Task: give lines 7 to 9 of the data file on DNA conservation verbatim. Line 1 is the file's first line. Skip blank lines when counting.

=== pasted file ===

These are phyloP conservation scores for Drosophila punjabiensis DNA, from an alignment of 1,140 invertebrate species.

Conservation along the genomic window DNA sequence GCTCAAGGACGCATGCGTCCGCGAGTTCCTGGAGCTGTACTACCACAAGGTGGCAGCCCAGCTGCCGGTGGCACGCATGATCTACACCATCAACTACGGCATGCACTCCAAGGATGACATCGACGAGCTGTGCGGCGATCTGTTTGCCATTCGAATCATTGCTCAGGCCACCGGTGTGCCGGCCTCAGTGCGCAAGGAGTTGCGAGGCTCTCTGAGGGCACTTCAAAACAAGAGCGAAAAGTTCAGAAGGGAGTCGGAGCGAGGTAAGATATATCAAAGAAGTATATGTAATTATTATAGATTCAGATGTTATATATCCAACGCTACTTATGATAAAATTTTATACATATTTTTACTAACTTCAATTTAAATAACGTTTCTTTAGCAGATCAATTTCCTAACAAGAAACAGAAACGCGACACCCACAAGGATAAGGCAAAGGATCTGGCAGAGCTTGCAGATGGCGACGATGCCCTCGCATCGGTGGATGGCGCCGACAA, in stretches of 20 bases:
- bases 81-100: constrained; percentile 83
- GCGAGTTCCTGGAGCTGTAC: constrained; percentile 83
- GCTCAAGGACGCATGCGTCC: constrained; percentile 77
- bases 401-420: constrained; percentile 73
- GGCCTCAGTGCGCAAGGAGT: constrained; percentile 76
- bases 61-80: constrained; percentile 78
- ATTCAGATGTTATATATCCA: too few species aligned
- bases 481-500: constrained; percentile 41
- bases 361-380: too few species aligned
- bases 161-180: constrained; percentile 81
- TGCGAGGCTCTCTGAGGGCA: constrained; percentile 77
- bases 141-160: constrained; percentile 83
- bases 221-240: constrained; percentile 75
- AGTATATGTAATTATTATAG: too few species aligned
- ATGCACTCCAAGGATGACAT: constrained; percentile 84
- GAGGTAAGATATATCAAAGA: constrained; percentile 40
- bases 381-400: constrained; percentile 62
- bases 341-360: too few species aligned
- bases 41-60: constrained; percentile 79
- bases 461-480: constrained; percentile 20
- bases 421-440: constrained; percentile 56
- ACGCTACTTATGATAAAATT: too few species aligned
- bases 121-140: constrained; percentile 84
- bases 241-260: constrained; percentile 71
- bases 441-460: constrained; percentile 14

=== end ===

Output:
- GGCCTCAGTGCGCAAGGAGT: constrained; percentile 76
- bases 61-80: constrained; percentile 78
- ATTCAGATGTTATATATCCA: too few species aligned